[The older, 18th century] concept of ‘mechanicism’ had the following characteristics: that the whole can be reduced to a sum of its parts, that every process can go either forward or back and a mechanism is ahistorical, i.e. it is not shaped by its past. You can dismantle it freely, and then put back together – it will not affect its functioning. You can reverse it, and it will go back to its starting point. Based on the knowledge of how far along in the process one of the parts is, you can always predict where it shall be at any given moment in the future, as long as you know all the forces that influence the mechanism. The point is such statements are only valid for systems such as a watch or steam engine, but they cannot be applied to biological or quantum phenomena. (114–115)

The notion of a network that has an entry, an exit, a control center and feedback is then extended to include counting machines, defense systems and animals with their behavior. Lem supplements this purely cybernetic approach with a semiotic aspect. He does not stop at the statement that information circulates within networks, he also points out that problems can arise from disruptions in circulation, especially if there is an excess of information or if the functioning of feedback mechanisms is flawed. He will return to the issue in the seventh dialogue. When Hylas asks: “Pray, tell me, what is the purpose of the very complicated way in which you describe processes and phenomena that have been studied by psychology so thoroughly?” (128), Philonous responds with a lecture on how the description of a model of a network is in fact identical with the model itself,68 and concludes the lecture, saying: “We find ourselves in an astonishing situation in which the simplest logical description of the network turns out to be the network itself, in which logic begins to be transformed, to grow into neurology” (130). It is an echo of Turing’s idea of “logic incarnated in a machine,” although tilted toward biology.69 Lem will develop the thought further in Summa Technologiae, when writing about “information farming.”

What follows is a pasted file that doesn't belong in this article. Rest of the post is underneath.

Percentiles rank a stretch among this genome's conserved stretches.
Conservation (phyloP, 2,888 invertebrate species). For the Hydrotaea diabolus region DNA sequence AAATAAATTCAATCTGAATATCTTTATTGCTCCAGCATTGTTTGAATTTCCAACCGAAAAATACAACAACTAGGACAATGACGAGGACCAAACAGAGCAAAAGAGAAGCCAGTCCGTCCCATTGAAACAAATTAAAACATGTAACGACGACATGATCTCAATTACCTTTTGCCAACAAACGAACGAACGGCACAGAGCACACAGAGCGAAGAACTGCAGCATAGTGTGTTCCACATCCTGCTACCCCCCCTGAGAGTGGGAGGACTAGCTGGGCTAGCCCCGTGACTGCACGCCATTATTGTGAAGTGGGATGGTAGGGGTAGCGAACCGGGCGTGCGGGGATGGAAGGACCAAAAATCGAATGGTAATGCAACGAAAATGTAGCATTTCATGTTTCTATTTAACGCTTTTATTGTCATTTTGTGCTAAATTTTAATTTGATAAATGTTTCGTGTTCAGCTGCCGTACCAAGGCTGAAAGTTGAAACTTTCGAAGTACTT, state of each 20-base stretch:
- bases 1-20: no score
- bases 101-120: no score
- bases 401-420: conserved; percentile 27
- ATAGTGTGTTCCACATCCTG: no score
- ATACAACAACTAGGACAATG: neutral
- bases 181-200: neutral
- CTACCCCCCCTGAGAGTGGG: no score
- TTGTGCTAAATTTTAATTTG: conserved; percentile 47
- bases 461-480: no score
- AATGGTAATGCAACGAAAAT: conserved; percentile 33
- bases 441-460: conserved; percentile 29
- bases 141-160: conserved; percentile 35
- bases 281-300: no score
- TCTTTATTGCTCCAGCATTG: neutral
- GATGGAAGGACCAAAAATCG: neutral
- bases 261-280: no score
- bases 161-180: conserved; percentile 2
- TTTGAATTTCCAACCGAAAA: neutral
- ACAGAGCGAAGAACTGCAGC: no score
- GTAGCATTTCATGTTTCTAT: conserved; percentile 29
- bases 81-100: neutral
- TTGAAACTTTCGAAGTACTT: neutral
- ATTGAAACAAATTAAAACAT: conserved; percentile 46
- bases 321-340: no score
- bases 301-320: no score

At the end of the fifth dialogue, Lem makes a brave attempt to define free will in cybernetic terms. The result is as follows:

In this sense network acquires information in a twofold manner: firstly, from the outside, and secondly through a recombination of symbols, which have not been connected in a given way before within the network. “The internal richness” and the “integrity of ←46 | 47→the network” define its character. Such network operates on “free will,” thus manifesting its “character.”

The above entails that the network is responsible for each of its acts, as it is “free” in its decisions. It is responsible for its character shaped in previous decisions since it first came into existence. No decision was fully predetermined; it could have been (“accidentally” or not) modified. (144)